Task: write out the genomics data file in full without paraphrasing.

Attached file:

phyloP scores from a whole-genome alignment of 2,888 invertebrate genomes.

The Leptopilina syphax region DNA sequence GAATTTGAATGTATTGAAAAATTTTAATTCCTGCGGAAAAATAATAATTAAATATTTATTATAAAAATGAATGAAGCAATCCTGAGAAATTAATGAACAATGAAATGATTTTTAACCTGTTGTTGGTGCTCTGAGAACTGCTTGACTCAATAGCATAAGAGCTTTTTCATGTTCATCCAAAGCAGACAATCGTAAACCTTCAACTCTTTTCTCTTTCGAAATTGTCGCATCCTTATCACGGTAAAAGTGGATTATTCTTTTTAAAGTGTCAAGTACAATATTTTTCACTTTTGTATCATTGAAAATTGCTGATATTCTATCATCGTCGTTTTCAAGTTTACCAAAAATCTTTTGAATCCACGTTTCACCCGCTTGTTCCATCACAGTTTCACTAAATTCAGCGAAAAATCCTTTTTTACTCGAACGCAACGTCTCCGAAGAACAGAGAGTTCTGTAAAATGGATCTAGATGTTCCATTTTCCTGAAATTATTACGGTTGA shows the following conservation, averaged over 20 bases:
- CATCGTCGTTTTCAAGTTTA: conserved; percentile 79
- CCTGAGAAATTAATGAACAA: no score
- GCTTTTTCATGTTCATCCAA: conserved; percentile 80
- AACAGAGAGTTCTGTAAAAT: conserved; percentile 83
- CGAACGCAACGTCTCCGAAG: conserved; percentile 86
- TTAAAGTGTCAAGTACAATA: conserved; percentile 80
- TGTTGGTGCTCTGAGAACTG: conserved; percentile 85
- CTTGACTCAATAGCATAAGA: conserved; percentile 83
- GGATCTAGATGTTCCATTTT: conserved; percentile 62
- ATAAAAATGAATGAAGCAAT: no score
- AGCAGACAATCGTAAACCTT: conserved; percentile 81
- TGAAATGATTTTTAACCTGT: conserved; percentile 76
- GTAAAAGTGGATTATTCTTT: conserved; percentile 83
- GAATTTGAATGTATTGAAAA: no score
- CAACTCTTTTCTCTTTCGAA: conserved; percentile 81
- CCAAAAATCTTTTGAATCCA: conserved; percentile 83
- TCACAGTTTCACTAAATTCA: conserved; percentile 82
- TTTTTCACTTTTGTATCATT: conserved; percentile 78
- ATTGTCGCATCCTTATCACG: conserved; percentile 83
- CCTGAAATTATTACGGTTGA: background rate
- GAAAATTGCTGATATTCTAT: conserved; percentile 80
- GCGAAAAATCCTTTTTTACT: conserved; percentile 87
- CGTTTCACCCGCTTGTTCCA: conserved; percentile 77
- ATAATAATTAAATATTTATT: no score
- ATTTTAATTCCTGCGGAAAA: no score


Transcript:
phyloP scores from a whole-genome alignment of 2,888 invertebrate genomes.

The Leptopilina syphax region DNA sequence GAATTTGAATGTATTGAAAAATTTTAATTCCTGCGGAAAAATAATAATTAAATATTTATTATAAAAATGAATGAAGCAATCCTGAGAAATTAATGAACAATGAAATGATTTTTAACCTGTTGTTGGTGCTCTGAGAACTGCTTGACTCAATAGCATAAGAGCTTTTTCATGTTCATCCAAAGCAGACAATCGTAAACCTTCAACTCTTTTCTCTTTCGAAATTGTCGCATCCTTATCACGGTAAAAGTGGATTATTCTTTTTAAAGTGTCAAGTACAATATTTTTCACTTTTGTATCATTGAAAATTGCTGATATTCTATCATCGTCGTTTTCAAGTTTACCAAAAATCTTTTGAATCCACGTTTCACCCGCTTGTTCCATCACAGTTTCACTAAATTCAGCGAAAAATCCTTTTTTACTCGAACGCAACGTCTCCGAAGAACAGAGAGTTCTGTAAAATGGATCTAGATGTTCCATTTTCCTGAAATTATTACGGTTGA shows the following conservation, averaged over 20 bases:
- CATCGTCGTTTTCAAGTTTA: conserved; percentile 79
- CCTGAGAAATTAATGAACAA: no score
- GCTTTTTCATGTTCATCCAA: conserved; percentile 80
- AACAGAGAGTTCTGTAAAAT: conserved; percentile 83
- CGAACGCAACGTCTCCGAAG: conserved; percentile 86
- TTAAAGTGTCAAGTACAATA: conserved; percentile 80
- TGTTGGTGCTCTGAGAACTG: conserved; percentile 85
- CTTGACTCAATAGCATAAGA: conserved; percentile 83
- GGATCTAGATGTTCCATTTT: conserved; percentile 62
- ATAAAAATGAATGAAGCAAT: no score
- AGCAGACAATCGTAAACCTT: conserved; percentile 81
- TGAAATGATTTTTAACCTGT: conserved; percentile 76
- GTAAAAGTGGATTATTCTTT: conserved; percentile 83
- GAATTTGAATGTATTGAAAA: no score
- CAACTCTTTTCTCTTTCGAA: conserved; percentile 81
- CCAAAAATCTTTTGAATCCA: conserved; percentile 83
- TCACAGTTTCACTAAATTCA: conserved; percentile 82
- TTTTTCACTTTTGTATCATT: conserved; percentile 78
- ATTGTCGCATCCTTATCACG: conserved; percentile 83
- CCTGAAATTATTACGGTTGA: background rate
- GAAAATTGCTGATATTCTAT: conserved; percentile 80
- GCGAAAAATCCTTTTTTACT: conserved; percentile 87
- CGTTTCACCCGCTTGTTCCA: conserved; percentile 77
- ATAATAATTAAATATTTATT: no score
- ATTTTAATTCCTGCGGAAAA: no score